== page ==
The UN Human Rights Committee [official website] declared [press release] Thursday that Australia's indefinite detention of 46 recognized refugees on security grounds amounted to cruel, inhuman and degrading treatment. The refugees, who have been detained for at least two-and-a-half years, brought their complaints to the Committee when they were unable to challenge the legality of their detention in Australian courts. The Committee, composed of 18 independent human rights experts, found that the refugees' detention was arbitrary and violated Article 9 of the International Covenant on Civil and Political Rights (ICCPR) [text], which states that no one shall be subjected to arbitrary arrest or detention, based on the fact that the refugees were not told the reasons for the negative security assessment, preventing them from mounting an effective legal challenge to their detention. Seven of the refugees who filed complaints with the Committee have since been released.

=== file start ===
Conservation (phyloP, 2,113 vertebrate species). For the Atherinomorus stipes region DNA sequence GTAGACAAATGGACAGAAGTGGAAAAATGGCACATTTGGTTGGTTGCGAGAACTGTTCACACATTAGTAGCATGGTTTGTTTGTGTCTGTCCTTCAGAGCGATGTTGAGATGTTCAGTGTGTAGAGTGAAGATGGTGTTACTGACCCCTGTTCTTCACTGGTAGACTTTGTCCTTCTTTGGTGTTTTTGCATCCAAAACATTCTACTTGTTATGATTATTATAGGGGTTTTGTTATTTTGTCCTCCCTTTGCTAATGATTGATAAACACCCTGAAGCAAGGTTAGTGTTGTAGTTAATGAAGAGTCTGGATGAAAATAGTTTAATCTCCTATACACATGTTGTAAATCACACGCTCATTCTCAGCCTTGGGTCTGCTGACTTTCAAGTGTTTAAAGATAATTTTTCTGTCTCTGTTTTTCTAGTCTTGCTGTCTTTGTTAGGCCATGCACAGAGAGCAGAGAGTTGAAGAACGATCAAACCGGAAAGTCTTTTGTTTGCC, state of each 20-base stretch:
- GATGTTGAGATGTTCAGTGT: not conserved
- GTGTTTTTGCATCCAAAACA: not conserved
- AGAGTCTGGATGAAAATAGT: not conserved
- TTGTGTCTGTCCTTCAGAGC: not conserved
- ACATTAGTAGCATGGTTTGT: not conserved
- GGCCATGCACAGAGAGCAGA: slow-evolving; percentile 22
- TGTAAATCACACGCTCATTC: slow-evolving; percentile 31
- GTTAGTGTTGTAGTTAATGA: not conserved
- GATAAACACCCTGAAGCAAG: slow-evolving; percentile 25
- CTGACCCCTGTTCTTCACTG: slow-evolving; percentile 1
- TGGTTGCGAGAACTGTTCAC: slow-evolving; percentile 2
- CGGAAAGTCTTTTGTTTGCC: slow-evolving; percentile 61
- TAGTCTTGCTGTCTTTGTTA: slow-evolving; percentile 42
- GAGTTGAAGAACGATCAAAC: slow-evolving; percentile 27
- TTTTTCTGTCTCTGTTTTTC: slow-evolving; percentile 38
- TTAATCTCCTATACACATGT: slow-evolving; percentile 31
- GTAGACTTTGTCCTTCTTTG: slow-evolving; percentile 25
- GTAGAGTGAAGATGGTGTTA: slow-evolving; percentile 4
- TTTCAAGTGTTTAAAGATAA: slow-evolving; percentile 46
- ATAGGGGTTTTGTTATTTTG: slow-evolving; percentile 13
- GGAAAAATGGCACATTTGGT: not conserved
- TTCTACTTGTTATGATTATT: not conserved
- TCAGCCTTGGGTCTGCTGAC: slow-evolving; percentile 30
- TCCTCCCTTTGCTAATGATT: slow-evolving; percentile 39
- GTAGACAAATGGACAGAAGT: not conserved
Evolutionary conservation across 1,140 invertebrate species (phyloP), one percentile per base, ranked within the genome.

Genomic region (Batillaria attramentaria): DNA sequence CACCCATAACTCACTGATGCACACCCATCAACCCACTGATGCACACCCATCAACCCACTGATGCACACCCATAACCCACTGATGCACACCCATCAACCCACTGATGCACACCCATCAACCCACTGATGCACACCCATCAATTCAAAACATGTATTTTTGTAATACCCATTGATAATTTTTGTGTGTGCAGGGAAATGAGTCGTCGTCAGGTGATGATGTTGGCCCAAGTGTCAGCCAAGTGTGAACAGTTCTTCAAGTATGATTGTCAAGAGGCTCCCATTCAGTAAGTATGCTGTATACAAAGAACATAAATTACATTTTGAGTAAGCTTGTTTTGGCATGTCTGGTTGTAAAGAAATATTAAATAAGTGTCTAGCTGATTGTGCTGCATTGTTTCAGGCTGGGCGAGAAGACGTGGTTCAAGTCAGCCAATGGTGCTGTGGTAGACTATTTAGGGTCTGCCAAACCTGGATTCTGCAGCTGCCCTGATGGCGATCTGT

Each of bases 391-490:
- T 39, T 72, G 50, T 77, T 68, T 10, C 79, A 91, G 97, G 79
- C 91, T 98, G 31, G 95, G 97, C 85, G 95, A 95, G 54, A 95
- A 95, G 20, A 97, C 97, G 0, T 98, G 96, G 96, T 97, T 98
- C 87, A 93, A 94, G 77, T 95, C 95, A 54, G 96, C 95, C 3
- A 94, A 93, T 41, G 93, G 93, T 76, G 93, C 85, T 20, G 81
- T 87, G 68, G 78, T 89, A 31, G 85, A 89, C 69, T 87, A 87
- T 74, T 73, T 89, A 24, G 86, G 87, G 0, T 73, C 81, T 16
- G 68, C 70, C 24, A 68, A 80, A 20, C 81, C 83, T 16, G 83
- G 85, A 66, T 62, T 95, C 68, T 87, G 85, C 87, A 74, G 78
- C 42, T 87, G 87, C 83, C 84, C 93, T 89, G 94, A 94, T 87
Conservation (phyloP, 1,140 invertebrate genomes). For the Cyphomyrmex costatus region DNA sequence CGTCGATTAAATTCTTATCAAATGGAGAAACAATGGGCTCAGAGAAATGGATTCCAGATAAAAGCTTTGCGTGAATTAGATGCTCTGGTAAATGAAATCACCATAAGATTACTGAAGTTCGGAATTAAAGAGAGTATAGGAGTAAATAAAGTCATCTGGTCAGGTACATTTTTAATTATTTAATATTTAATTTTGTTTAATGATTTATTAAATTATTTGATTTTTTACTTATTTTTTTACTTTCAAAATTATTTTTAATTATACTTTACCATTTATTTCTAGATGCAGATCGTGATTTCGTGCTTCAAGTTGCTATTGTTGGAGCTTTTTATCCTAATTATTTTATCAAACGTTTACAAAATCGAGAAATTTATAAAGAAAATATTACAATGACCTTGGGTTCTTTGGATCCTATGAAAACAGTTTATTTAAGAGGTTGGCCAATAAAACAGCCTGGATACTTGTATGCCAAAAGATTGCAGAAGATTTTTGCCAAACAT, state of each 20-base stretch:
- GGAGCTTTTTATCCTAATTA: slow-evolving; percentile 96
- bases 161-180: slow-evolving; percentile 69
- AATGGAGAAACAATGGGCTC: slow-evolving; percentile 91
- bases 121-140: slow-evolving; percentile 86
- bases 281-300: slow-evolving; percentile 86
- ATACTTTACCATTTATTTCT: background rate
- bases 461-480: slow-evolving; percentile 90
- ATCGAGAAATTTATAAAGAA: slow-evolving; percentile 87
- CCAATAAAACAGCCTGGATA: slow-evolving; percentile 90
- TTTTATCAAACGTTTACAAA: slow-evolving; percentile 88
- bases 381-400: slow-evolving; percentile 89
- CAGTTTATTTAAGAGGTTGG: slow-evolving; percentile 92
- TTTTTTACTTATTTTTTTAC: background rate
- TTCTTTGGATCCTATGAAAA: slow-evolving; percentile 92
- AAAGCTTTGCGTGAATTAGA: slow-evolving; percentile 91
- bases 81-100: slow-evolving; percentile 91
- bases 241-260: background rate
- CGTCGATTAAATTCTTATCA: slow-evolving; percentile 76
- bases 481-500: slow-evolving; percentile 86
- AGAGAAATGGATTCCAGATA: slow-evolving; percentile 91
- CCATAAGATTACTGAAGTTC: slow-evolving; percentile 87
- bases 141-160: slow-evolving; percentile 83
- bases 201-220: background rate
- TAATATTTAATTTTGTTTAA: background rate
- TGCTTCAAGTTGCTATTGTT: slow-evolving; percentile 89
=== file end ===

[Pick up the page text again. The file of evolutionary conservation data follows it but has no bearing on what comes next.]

Australia's laws and policies governing the treatment of migrants continue to raise human rights concerns. Spokespersons for the UN Office of the High Commissioner on Human Rights (OHCHR) and the UN High Commissioner of Refugees (UNHCR) [official websites] had previously expressed concerns [JURIST report] that the reopening of offshore detention centers to process migrants and asylum-seekers may lead to indefinite detention and human rights violations. In November 2006 the High Court of Australia [official website] ruled [JURIST report] in two separate cases that a "holder of a temporary protection visa is not entitled to further protection in Australia if they are no longer in danger in the country from which they fled" and that the person may not remain a refugee, allowing the Australian government to repatriate those deemed no longer to be in danger. In 2005 the UNHCR criticized Australia [JURIST report] for its strict policy of detaining illegal immigrants, refugees and asylum seekers, with illegal immigrants and asylum seekers spending years in remote detention camps while their applications for granting refugee status are assessed.